My brain is frozen! Locked! I need to break free from this culture of mechanical reproductions.
Rob Zombie’s debut feature, House of 1000 Corpses did not make positive waves upon its troubled release in 2003, having been passed around by multiple distributors and undergone a bevy of cuts in order to avoid an NC-17 rating. While Zombie has gone on to hone his directorial skills and become somewhat of a horror auteur, his first film emits the sensation of someone throwing everything at the wall in anticipation of never getting another chance to do so. What results is part kaleidoscopic grindhouse homage, part meta black comedy, and yes, part Rob Zombie music video. However, the film’s faults are also what make it a fascinating work recontextualized nearly two decades later, as horror film fandom has calcified into the vision that Zombie purposefully presents: a pastiche of references and icons, merchandise, and images that traffic in nostalgia.
House of 1000 Corpses opens Halloween eve, 1977, in the backwoods of Texas. Two road-tripping young couples on the hunt for offbeat attractions stumble upon Captain Spaulding’s Museum of Monsters and Madmen, where they learn the urban legend of a deranged serial killer surgeon named Dr. Satan. While searching for the site where he was killed, they pick up a giggly but sinister hitchhiker named Baby (Sheri Moon Zombie’s debut acting role), who brings them back to her family’s compound after they get a flat tire. There, they meet the murderous cannibals in the Firefly clan, who trap them and subject them to a grisly array of torment and torture. While the plot may be typical exploitation drive-in fare, the performances are menacing and memorable; one can see why they led to career resurgences for Sid Haig (Spider Baby, Foxy Brown) and Bill Moseley (The Texas Chainsaw Massacre 2). And while Rob Zombie has certainly earned the comical label of “wife guy” for casting spouse Sheri Moon in key roles in all of his films, she is convincing as a horror-hillbilly femme fatale, and her natural charisma and chemistry with the other actors is a key reason why sequels were even possible.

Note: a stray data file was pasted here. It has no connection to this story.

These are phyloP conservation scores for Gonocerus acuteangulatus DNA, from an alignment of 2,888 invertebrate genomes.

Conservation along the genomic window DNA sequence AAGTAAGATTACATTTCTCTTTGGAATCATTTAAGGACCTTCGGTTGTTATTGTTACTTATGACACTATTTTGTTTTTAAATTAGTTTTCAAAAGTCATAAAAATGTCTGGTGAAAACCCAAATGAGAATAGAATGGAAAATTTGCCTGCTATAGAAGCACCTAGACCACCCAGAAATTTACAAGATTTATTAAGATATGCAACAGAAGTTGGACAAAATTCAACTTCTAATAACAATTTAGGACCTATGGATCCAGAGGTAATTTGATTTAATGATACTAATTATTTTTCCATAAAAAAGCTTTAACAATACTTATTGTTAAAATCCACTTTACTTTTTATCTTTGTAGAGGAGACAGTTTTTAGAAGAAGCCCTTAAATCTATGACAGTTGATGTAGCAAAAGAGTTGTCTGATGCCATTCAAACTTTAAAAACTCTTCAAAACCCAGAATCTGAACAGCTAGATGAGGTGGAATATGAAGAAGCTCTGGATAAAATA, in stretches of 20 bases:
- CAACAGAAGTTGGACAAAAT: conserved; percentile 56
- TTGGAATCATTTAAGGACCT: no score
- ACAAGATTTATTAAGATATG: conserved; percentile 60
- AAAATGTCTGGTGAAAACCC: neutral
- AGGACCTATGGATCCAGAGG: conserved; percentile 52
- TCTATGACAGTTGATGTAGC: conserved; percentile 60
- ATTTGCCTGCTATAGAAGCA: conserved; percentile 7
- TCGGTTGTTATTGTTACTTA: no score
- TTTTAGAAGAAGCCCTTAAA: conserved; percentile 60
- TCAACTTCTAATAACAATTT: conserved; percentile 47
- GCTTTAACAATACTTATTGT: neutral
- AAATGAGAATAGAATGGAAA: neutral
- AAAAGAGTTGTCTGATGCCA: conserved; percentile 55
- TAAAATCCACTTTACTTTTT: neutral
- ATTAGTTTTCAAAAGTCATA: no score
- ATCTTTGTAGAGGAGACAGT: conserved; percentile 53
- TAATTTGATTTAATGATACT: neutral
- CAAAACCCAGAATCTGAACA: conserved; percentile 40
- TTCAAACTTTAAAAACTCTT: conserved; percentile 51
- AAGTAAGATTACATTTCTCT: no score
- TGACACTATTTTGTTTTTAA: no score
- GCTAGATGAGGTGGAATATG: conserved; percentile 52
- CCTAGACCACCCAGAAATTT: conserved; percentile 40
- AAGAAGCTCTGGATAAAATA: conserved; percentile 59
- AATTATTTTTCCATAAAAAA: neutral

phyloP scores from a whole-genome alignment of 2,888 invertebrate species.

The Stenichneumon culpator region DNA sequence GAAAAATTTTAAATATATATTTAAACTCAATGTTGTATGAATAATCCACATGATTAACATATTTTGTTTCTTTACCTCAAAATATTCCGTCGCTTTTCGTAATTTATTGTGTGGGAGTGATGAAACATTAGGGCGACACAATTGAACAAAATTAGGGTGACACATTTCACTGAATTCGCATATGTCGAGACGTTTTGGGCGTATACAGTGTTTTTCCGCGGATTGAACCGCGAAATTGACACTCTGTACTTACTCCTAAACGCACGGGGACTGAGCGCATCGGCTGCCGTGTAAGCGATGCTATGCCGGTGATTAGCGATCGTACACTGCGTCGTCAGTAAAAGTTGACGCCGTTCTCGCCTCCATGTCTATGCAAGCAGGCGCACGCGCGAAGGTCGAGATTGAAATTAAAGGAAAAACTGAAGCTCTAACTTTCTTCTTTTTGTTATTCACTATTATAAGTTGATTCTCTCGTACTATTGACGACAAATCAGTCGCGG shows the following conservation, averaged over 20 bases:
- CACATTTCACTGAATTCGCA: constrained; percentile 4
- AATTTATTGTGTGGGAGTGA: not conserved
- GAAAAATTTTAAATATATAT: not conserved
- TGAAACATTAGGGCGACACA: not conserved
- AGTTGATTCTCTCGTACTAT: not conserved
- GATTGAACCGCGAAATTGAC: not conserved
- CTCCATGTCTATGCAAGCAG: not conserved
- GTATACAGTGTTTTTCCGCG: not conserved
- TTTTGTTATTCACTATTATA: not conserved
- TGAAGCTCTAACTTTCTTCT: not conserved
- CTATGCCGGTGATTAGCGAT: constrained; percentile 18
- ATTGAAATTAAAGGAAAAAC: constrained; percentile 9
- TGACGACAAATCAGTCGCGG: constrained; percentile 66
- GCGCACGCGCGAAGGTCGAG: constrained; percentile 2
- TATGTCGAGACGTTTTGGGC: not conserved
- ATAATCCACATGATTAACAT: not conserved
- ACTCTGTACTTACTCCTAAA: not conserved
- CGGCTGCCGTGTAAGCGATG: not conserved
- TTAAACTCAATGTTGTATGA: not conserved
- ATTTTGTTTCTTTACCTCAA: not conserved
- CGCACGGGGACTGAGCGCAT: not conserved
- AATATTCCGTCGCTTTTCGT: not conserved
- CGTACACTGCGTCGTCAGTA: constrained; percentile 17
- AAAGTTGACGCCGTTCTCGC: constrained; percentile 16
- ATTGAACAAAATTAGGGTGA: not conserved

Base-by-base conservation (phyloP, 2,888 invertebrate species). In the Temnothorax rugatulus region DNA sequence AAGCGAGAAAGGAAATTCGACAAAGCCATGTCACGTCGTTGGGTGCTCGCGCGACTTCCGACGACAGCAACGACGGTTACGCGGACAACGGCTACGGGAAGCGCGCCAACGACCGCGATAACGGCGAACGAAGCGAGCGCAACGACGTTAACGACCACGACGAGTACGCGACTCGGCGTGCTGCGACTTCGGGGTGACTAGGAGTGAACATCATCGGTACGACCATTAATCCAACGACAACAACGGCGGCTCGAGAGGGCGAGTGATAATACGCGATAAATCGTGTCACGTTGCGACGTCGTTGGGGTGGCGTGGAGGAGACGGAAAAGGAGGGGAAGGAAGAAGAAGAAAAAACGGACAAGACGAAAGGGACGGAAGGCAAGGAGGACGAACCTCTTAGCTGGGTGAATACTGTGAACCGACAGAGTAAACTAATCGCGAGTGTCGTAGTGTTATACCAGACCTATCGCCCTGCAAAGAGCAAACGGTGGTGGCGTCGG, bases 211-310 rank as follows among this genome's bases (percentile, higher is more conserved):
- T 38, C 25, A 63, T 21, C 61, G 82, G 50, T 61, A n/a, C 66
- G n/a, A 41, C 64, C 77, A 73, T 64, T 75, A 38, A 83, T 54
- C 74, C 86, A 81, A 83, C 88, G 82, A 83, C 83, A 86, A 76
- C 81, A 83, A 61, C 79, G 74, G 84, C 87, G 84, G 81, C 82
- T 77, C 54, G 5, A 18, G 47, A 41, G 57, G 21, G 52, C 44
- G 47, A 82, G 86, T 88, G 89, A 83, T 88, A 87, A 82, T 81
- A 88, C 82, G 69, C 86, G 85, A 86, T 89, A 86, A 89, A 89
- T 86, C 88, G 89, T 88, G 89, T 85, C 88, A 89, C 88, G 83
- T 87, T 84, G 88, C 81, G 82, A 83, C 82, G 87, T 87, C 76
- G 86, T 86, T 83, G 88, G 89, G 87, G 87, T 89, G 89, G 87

Released a year before Saw (2004), House of 1000 Corpses narrowly predated the “torture porn” boom, but it was in the company of other “hicksploitation” of the era, such as Wrong Turn (2003) and the 2003 remake of The Texas Chainsaw Massacre. (Zombie’s film is undoubtedly a tribute to the original.) While dark and gory, Corpses is less of a slog than its contemporaries, eschewing the over-seriousness of the aughts slashers for more of a demented funhouse ghoulishness. Zombie’s jagged, chaotic editing splices in grainy home video footage of midnight-movie hosts, Bettie Page lookalikes, and other recreations of ’70s sleaze iconography. Twenty years on, his directness is refreshing and more self-aware than he was initially given credit for. In retrospect, its funny that a meta-commentary bore like The Cabin in the Woods (2011) would be granted the “postmodern” label when Zombie’s characters are literally quoting Walter Benjamin before torturing someone.
House of 1000 Corpses screens tonight, September 12, at Nitehawk Prospect Park on 35mm.